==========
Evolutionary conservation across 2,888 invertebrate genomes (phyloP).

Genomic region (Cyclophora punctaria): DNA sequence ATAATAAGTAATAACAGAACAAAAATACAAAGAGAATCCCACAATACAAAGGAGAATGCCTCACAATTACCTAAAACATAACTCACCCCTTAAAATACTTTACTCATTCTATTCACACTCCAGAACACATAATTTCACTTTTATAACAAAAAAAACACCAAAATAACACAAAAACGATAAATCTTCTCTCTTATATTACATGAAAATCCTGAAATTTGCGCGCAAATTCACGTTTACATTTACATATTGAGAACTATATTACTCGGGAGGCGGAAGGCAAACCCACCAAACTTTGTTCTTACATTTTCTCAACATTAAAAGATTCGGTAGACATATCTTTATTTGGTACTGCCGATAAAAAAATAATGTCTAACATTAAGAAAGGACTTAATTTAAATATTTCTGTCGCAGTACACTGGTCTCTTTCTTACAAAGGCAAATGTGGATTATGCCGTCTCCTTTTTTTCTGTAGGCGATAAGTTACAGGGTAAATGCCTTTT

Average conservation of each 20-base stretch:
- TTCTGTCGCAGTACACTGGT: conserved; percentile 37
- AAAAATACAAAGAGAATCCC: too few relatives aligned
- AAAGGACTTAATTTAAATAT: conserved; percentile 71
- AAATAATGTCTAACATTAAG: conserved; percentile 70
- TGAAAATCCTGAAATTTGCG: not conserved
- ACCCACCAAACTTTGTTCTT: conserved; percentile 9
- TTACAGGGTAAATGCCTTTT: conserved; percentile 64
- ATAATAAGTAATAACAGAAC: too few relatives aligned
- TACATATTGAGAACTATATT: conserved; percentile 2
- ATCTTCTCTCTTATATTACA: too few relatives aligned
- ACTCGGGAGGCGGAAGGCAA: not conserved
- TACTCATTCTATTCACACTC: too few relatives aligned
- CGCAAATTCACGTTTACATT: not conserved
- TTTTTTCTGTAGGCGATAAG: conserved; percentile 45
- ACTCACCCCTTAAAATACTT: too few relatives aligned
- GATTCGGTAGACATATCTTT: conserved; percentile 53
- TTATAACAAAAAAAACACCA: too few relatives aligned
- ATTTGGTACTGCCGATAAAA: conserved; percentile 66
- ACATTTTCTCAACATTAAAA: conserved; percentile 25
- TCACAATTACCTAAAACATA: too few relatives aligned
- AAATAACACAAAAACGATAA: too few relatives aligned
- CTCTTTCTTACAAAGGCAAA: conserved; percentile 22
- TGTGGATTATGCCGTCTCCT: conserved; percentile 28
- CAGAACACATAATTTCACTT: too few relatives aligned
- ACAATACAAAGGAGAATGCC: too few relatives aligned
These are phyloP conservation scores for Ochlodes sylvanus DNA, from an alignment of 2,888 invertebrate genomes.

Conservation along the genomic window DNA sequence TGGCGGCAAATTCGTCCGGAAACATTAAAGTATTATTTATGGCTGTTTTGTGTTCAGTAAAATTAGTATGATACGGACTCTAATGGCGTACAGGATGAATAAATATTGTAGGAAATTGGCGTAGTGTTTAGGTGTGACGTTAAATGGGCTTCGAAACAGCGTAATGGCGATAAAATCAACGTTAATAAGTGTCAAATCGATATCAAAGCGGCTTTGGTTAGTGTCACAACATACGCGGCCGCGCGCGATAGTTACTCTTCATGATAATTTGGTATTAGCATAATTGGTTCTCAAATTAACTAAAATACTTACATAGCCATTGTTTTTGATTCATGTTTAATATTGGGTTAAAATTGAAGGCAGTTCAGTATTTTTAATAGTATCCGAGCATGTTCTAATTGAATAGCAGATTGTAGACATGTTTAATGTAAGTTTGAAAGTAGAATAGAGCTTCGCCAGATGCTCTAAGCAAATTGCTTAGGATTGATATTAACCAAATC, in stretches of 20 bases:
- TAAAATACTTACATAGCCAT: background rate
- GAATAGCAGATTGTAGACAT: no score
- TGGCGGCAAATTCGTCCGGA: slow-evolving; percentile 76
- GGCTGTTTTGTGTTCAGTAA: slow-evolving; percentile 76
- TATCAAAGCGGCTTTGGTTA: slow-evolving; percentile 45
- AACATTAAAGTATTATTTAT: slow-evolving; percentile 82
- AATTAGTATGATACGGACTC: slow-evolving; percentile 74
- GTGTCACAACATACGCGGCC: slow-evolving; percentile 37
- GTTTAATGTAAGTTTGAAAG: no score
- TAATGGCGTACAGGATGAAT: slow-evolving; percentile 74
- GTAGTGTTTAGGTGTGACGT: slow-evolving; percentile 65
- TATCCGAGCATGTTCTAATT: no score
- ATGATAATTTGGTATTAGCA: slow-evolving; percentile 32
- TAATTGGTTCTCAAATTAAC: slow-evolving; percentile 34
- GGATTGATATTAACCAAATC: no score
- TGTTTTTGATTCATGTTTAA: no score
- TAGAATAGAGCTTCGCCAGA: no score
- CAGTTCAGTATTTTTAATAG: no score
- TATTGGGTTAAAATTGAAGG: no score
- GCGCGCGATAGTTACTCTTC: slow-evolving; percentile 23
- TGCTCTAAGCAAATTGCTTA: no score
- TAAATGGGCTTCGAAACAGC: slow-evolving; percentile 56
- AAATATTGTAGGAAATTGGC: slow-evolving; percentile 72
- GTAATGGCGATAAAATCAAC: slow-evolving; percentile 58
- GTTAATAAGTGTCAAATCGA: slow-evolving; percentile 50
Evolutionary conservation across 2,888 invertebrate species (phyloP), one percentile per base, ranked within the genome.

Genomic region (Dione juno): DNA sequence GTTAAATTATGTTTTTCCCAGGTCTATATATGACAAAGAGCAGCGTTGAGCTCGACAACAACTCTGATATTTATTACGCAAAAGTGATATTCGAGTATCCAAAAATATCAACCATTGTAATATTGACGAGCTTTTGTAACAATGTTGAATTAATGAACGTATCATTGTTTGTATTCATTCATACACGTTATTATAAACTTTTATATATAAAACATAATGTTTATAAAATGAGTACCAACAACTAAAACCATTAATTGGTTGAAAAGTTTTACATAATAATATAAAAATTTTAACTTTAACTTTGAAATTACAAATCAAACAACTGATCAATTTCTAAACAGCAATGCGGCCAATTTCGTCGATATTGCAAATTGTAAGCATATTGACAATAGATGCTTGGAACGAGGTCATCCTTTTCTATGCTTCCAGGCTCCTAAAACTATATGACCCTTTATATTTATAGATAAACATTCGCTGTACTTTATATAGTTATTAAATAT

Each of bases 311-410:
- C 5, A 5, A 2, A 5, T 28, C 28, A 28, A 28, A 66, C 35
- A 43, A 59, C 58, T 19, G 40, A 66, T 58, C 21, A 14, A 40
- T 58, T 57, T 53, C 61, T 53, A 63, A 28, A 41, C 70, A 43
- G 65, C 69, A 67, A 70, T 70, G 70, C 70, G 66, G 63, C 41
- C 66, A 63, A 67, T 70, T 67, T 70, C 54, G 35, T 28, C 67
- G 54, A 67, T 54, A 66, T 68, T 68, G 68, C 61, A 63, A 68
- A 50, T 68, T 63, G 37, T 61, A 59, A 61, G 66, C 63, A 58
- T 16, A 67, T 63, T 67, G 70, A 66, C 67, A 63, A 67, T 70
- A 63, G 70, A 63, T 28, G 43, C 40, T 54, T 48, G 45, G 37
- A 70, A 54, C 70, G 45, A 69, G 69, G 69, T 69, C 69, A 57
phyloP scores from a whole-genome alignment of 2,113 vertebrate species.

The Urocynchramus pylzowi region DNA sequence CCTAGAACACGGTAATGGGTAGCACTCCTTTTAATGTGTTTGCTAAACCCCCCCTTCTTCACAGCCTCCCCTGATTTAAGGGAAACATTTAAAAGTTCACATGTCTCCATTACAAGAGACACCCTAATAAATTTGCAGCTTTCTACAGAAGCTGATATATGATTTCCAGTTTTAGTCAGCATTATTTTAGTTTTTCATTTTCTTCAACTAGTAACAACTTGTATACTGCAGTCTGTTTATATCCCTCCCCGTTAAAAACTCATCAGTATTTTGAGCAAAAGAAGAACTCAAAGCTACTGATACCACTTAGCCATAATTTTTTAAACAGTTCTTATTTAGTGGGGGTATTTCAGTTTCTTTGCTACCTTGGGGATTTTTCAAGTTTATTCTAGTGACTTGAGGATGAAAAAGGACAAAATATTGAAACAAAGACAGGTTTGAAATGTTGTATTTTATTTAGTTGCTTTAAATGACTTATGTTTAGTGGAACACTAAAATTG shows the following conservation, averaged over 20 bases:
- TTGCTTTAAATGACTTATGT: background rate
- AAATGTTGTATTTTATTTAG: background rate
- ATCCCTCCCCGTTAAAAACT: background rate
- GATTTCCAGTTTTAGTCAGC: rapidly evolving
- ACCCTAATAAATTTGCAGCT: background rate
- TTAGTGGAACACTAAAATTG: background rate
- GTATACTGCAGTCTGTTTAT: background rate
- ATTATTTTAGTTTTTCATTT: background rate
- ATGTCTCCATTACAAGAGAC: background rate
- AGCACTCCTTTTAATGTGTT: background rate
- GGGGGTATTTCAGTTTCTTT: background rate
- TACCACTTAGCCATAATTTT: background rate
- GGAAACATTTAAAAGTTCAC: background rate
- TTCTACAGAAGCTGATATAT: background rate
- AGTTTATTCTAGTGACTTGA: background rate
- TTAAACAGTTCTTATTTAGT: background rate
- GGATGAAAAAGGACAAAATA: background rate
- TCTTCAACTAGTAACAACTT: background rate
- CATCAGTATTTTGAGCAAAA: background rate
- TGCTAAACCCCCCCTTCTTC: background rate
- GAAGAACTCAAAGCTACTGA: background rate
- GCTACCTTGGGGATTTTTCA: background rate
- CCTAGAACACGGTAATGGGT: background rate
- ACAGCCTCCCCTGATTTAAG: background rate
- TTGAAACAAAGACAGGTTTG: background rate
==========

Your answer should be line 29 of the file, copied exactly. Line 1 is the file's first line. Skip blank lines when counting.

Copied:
These are phyloP conservation scores for Ochlodes sylvanus DNA, from an alignment of 2,888 invertebrate genomes.